Hurricanes & Flood Insurance: What You Need to Know
If you live in an area at risk for hurricanes, you likely understand the importance of flood insurance. But does flood insurance cover hurricane damage? Or does that fall under your homeowners insurance policy?
There’s a lot to understand about hurricanes and flood insurance. Let’s look at what’s covered, what isn’t covered, and how you can adequately protect your home and family.
What Is Flood Insurance?
Flood insurance is insurance for homeowners who live in a community that participates in the National Flood Insurance Program (NFIP). Flood insurance is offered through the Federal Emergency Management Agency (FEMA) and issued through the NFIP. If you live in one of these communities, you can purchase flood insurance directly through your insurance broker.
There are different levels of flood insurance, but generally, a flood insurance policy provides maximum coverage of $250,000 for property and $100,000 for contents.1 You can also purchase additional coverage through private insurers. Generally, flood insurance costs about $700 a year.2
Whether you buy flood insurance might not be entirely up to you. If you live in a high-risk flood zone, some mortgage companies and lenders will require that you purchase flood insurance. But those in high-risk areas aren’t the only homeowners who should consider this type of insurance.
According to FEMA, almost 25% of all flood insurance claims come from areas with low-to-moderate flood risk.3 While it may not be required by your lender, you may still want to consider flood insurance if you live in a moderate- or low-risk area. Plus, those in a low- or moderate-risk zone may qualify for a Preferred Risk Policy, a lower-cost flood insurance policy.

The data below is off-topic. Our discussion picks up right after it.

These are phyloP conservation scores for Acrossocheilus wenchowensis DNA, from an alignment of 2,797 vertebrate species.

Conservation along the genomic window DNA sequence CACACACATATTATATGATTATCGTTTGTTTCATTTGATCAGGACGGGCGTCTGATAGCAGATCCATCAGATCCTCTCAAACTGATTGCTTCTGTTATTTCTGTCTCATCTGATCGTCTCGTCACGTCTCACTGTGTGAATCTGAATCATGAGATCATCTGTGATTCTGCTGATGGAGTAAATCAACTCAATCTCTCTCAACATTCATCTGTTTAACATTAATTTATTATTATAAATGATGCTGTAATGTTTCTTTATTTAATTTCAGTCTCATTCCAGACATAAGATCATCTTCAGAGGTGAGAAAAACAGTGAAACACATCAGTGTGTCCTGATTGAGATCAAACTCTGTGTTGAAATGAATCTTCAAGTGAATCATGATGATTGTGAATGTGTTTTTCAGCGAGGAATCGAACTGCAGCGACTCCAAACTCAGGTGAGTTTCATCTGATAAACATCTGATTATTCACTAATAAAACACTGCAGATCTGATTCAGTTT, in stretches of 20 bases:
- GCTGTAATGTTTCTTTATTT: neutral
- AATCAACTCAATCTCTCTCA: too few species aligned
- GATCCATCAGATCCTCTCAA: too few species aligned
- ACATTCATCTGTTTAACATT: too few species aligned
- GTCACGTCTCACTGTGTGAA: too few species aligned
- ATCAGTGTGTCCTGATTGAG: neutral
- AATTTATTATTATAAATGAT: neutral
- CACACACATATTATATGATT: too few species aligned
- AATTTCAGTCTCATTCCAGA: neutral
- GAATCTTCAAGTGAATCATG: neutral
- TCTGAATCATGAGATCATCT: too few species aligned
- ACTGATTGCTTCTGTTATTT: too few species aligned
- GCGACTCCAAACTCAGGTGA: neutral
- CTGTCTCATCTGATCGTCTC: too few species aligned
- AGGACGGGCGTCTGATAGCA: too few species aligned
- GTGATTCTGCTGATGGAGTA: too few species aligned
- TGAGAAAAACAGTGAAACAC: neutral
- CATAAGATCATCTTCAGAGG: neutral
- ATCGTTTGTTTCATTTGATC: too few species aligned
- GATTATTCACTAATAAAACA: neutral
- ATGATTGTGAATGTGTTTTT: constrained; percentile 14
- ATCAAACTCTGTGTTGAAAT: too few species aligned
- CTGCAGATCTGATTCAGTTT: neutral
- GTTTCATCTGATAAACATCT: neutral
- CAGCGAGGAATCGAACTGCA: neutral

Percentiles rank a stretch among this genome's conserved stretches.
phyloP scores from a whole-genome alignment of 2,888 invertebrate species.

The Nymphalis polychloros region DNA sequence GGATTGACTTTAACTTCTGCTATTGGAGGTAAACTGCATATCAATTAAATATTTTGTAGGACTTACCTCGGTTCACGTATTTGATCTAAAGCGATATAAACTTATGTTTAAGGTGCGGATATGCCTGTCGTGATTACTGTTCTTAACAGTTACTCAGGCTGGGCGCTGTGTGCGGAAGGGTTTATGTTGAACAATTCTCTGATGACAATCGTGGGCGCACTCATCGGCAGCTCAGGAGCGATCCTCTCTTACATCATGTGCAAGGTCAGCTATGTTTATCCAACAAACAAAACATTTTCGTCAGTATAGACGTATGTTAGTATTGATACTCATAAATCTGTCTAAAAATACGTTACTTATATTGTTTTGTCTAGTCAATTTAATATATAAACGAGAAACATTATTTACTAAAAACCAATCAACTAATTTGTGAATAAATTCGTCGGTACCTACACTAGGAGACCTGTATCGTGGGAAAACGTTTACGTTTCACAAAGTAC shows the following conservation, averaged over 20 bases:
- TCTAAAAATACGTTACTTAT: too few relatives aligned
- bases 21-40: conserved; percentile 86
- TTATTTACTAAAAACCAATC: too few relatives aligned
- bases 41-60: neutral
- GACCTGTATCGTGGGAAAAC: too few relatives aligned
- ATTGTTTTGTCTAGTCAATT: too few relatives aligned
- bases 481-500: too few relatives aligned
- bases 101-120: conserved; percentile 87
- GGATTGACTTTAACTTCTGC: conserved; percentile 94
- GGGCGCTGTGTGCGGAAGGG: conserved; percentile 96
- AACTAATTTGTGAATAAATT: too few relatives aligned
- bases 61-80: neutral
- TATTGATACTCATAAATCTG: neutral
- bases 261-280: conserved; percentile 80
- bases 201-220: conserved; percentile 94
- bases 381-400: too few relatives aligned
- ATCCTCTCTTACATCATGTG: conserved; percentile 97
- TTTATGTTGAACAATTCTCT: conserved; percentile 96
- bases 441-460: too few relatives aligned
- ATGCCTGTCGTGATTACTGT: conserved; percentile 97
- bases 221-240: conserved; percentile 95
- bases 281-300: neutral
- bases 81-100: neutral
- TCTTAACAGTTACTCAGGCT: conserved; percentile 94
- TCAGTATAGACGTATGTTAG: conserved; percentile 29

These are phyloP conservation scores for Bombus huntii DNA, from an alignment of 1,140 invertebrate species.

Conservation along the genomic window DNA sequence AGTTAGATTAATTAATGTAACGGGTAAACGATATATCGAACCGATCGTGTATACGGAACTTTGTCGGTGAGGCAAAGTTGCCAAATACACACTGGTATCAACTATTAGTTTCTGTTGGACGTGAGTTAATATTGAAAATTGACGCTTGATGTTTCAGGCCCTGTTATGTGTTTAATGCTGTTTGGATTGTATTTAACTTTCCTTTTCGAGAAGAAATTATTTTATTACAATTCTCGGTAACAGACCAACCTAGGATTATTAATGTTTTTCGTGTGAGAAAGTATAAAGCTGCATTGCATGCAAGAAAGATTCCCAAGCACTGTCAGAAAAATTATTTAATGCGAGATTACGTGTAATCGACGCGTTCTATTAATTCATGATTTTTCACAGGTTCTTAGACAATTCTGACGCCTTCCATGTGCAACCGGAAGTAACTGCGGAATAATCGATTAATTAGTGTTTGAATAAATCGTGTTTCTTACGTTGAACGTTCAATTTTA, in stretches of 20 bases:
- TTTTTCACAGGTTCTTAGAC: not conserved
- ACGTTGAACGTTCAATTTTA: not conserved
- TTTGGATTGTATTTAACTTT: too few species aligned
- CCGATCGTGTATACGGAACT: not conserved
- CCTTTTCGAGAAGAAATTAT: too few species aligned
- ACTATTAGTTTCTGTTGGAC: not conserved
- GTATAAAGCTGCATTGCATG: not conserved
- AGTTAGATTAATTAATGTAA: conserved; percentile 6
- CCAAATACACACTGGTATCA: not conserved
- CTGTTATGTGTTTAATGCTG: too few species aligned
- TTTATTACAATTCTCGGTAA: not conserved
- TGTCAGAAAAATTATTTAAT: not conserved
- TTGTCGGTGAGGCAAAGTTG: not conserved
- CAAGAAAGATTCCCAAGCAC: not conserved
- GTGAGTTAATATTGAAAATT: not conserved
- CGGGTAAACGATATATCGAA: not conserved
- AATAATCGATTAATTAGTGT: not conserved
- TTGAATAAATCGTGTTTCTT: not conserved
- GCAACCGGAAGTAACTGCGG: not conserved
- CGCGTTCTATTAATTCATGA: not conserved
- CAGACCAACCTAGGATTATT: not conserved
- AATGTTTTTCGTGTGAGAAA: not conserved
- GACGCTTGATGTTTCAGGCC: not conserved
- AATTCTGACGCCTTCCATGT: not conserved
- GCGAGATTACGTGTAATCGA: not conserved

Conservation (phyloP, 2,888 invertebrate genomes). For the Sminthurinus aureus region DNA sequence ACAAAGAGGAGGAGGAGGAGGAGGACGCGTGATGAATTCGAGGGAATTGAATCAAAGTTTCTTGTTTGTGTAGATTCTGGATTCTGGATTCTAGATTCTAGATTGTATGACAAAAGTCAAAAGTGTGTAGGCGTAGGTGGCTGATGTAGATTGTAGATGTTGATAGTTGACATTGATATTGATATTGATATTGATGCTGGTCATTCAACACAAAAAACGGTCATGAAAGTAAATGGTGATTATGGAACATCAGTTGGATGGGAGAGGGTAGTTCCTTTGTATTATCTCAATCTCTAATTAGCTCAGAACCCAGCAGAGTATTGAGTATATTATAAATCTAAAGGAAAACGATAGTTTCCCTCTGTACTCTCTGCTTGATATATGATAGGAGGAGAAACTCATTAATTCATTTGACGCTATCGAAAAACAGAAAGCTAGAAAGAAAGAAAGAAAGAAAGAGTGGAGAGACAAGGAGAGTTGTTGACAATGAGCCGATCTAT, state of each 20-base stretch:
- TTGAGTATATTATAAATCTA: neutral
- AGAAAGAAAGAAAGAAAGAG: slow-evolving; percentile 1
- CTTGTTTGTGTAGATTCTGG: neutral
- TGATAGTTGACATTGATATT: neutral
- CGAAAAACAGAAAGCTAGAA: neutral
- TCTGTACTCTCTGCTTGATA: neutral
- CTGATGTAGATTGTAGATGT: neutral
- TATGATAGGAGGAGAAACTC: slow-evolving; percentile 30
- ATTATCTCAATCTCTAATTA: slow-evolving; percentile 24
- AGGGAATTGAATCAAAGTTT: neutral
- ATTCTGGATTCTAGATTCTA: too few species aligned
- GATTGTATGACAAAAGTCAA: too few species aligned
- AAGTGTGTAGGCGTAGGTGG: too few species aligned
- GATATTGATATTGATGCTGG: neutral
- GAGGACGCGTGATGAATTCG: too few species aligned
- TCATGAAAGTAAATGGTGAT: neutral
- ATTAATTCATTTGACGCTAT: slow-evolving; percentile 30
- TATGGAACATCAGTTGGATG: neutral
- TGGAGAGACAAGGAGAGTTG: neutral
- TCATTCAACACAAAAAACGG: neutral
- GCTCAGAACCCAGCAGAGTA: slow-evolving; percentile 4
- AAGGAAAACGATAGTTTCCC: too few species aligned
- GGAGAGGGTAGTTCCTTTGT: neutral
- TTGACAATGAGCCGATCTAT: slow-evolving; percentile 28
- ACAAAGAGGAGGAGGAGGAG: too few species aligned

Does Flood Insurance Cover Hurricane Damage?
It’s important to understand what flood insurance includes because, yes, hurricane damage is covered by flood insurance, and no, it’s not covered in your homeowners policy. Therefore, it’s essential to consider all your insurance needs if you live in a low-, moderate-, or high-risk flood zone.
However, even flood insurance policies have limitations. Some policies may exclude basement flooding, for example, in which case you would need to purchase a private flood insurance policy. It’s essential to examine what your policies do and do not cover to ensure that you’re adequately protected.
What Insurance Options Should You Consider for Your Home?
If you live in an area at a higher risk of hurricane damage, it’s important to understand what insurance coverage you will need and what each policy will include.
The first coverage you should get is homeowners insurance. According to U.S. News & World Report, a standard homeowners insurance policy “provides coverage to repair or replace your home and its contents in the event of damage.”4 This is a very general definition but generally includes damage due to:
- Some weather events, including lightning, wind, or hail
- External forces, such as a falling tree.
Next, you should consider flood insurance, both from the NFIP and from private insurers, if needed. According to FEMA, “flood insurance is a separate policy that can cover buildings, the contents in a building, or both.”5 Flood insurance is available to anyone living in one of the 23,000 participating NFIP communities.
Lastly, you should talk to your insurance broker to see if there are any other coverage options you may need, depending on the type of property and where you live. Additional policies are available for fires, floods, natural disasters, and other concerns.
When evaluating your insurance options as a homeowner, you should consider where you live and whether there are any increased risks, such as hurricanes and flood damage. A standard homeowners policy won’t cover you in the case of flood damage, so you may also need to consider flood insurance.
This content is developed from sources believed to be providing accurate information, and provided by Twenty Over Ten. It may not be used for the purpose of avoiding any federal tax penalties. Please consult legal or tax professionals for specific information regarding your individual situation. The opinions expressed and material provided are for general information, and should not be considered a solicitation for the purchase or sale of any security.